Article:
[18] The district court allowed the plaintiff to conduct a Rule 34 inspection and videotaped tour of Missouri's execution chamber. The inspection revealed that the operations room in which the chemicals are mixed and administered is lit when the chemicals are mixed but dark during the execution, though the execution chamber remains lit during the execution. The observation window from which Dr. Doe I observes the procedure is partially obstructed by blinds, and the inmate faces away from the window. During the procedure, the inmate's face is left uncovered, but the rest of his body, including the femoral vein injection site, is completely covered by a sheet.

[19] At the continued evidentiary hearing, Mr. Taylor presented the testimony of Dr. Mark Heath, an anesthesiologist, and Dr. Thomas Henthorn, an expert in pharmacokinetics. These experts agreed that the third injection (the potassium chloride) would be exceedingly painful if administered without having first achieved adequate anesthetization of the condemned inmate.

[20] Dr. Heath criticized the State's lack of a written protocol, asserting that a clearly written protocol is important so the procedure can be rehearsed and to ensure a humane execution. He noted that significant variations from the articulated procedure had occurred, citing Dr. Doe I's testimony that he had in fact prepared a dose of only 2.5 grams for the previously carried out execution, as well as for Taylor's previously scheduled execution despite the State's representation that it used a 5-gram dose. Dr. Heath noted that Dr. Doe I admitted he did not keep accurate chemical logs, contrary to standard practice. In Dr. Heath's opinion, Dr. Doe I, a board-certified surgeon, is not competent to oversee the induction of general anesthesia and would not be hired at any hospital in the United States as an anesthesiologist.

[21] Dr. Heath opined that a humane execution under this three-chemical protocol requires a state of anesthesia deep enough for surgery. He admitted that a dose of either 2.5 or 5 grams of thiopental would be sufficient to reach this depth and that, in fact, rapid induction of anesthesia for surgery is generally achieved in the average adult with a 0.28-gram dose. He expressed concern, however, that setting a high dosage level alone does not guarantee the successful delivery of that dose into circulation and urged the use of additional independent monitoring to ensure successful delivery of the chemical into the bloodstream.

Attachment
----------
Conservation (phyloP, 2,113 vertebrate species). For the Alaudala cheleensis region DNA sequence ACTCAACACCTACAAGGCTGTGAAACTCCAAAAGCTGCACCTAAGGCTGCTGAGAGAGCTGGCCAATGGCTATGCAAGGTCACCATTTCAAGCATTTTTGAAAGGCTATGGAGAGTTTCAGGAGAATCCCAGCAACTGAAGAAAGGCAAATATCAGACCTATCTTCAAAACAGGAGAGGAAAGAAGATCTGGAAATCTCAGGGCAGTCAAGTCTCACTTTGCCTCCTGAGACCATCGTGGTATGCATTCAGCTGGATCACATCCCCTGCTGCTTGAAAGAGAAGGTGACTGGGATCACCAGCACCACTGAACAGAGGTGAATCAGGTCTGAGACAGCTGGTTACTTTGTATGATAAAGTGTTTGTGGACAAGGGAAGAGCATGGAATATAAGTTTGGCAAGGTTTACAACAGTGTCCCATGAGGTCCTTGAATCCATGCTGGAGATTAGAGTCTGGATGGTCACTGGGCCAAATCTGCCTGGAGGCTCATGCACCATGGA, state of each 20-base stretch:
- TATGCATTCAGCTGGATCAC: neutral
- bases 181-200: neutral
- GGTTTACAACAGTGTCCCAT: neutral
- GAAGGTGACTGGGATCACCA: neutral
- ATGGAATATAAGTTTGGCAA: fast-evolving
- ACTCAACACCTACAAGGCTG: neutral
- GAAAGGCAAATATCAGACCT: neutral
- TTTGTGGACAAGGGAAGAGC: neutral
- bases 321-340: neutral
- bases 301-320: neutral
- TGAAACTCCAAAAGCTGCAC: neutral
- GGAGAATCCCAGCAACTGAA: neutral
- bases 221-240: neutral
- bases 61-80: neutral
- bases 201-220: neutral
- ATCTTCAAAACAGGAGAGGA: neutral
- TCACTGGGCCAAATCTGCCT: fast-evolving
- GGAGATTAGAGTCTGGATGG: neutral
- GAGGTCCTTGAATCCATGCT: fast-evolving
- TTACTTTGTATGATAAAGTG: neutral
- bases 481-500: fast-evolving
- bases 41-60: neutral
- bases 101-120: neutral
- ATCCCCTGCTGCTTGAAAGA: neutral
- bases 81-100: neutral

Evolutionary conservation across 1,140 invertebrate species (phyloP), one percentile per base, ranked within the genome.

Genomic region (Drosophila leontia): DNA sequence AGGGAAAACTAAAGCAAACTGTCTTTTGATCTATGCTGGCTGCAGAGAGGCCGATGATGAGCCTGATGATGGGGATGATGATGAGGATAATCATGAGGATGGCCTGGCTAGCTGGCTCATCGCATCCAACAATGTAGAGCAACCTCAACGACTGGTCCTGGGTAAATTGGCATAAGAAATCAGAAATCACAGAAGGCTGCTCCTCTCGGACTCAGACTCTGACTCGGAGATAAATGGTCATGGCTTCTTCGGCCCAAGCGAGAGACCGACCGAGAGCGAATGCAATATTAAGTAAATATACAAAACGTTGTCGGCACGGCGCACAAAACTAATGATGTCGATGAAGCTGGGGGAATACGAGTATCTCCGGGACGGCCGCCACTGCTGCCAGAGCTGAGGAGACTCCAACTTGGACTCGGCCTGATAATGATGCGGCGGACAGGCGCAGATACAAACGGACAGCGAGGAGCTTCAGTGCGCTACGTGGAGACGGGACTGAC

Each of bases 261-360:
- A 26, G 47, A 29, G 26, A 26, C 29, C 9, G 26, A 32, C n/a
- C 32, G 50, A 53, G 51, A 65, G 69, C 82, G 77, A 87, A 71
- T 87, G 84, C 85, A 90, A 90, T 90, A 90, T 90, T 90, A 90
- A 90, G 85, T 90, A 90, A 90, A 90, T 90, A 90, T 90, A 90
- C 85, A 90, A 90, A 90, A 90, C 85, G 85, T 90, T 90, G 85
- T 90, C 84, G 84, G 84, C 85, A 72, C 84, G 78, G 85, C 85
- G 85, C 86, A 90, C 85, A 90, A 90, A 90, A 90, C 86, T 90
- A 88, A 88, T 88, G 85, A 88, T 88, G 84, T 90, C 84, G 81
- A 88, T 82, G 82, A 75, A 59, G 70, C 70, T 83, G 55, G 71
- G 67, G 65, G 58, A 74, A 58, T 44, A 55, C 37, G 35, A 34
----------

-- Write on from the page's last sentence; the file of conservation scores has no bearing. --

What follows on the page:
[22] Dr. Henthorn testified that an anesthetic depth known as "burst suppression," which is deeper than that required for surgery, must be reached for a humane lethal injection protocol because absent this depth, it is possible to be unconscious and still feel pain. He testified that burst suppression will be achieved in one minute and 45 seconds using a 5-gram dose of thiopental and in just under three minutes using a dose of 2.5 grams. He was of the opinion that the State's past practice did not include a long enough wait time to ensure adequate anesthetization before administering the second and third chemicals. He also stated that once burst suppression is achieved with a 5-gram dose of thiopental, it will be maintained for at least 45 minutes with no additional monitoring necessary. He identified several potential problems that can adversely affect the proper delivery of the anesthetic, such as an improperly prepared dose, a leaking tube that could not be detected if the IV site is covered by a sheet, or an IV insertion error that could cause the anesthetic to be administered into tissue rather than the bloodstream.